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“Natural Talent”

February 5, 2024

As time goes on, I more and more strongly refuse to believe the line about there being no such thing as natural talent at something. Both from seeing other people, as well as from my own experiences at trying things.

Don't get me wrong, I do believe that nearly anyone can learn a skill to an equivalent level of anyone else with enough dedication and practice (to trot out a cliché), and I'm sure there are people considered grand masters at something that had no talent at it originally. But pretty objectively, there are some people that just intrinsically are able to learn something easier than others.

For example: I tried to learn piano for a year or two when I was a kid, and absolutely struggled literally every step until I just gave up after a little over a year. I mean, I would practice for hours every day and try my absolute best between the classes, and barely be passing at whatever the skill being taught that week was. I could read sheet music fine, I just could not learn even the most basic elements of actually playing.

But then, in high school, I took a music class focusing on guitar. It was literally the first time I'd ever touched a guitar in my life, and the first time I'd played any instrument since I stopped playing piano. Yet, I picked up on how to play and all the new concepts so quickly that the teacher thought I had guitar experience and suggested I move to the advanced class. Of course I didn't, because I didn't know any concepts that hadn't been taught yet, but I just picked up on everything being taught so quickly that it looked like I already knew them.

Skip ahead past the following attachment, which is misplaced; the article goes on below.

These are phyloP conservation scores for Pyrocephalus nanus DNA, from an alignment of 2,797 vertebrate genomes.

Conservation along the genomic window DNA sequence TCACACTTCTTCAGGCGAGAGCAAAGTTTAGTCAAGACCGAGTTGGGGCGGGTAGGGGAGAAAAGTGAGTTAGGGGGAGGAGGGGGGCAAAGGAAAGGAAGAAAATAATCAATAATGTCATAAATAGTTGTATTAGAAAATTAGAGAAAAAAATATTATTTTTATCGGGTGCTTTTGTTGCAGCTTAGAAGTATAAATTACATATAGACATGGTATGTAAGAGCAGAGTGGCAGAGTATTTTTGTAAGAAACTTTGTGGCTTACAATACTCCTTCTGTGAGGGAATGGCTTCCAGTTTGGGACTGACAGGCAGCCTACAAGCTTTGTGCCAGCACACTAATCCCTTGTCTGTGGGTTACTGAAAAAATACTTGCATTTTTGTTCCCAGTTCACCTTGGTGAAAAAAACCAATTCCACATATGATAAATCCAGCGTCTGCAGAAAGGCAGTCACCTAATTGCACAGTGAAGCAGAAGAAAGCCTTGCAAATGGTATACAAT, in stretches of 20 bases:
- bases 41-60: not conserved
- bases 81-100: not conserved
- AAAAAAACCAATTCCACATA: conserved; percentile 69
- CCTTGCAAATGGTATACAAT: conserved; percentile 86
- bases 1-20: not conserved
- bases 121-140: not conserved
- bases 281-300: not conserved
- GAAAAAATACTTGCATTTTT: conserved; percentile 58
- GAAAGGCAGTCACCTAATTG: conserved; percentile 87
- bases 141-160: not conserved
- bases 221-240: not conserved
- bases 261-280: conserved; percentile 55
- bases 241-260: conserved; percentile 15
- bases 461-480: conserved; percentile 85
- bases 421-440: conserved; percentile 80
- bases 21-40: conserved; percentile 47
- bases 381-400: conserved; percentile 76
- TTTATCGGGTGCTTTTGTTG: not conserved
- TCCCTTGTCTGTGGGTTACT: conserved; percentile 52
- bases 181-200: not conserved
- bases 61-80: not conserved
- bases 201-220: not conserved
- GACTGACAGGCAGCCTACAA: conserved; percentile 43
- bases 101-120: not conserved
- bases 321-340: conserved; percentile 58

And it wasn't super dumbed-down either, it was classical guitar (played without a pick), and he was teaching fingerstyle, which is supposedly more difficult than the more standard strumming style. And by the end of one year, with only like five hours a week playing, I was playing surprisingly complex songs and was pretty happy with myself and the results. Honestly quite disappointing, because while I like guitar, if I could only play one or the other I would much prefer to be able to play the piano (just like the sound better, and piano is underused in modern music).

Even with natural talent you obviously still have to learn and practice; but there is a massive difference between spending a few hours practicing something and tangibly seeing your skills improve, and spending twenty+ hours practicing something and seeing near-zero improvement. Just very annoying if there's something one wants to learn but one just can't get it without Herculean effort.

Although, it seems to me that the zero-improvement-for-decades path is likely the much more common path for most people. I've think I've just gotten very lucky with being able to naturally pick up on most things that I enjoy doing, and picking up on things that make it easy to get through grade school and (early) college. Like working with computers, (formal/academic) writing, math (at least up to calculus), and such. Can see why people who aren't lucky enough to automatically get that stuff can absolutely despise school.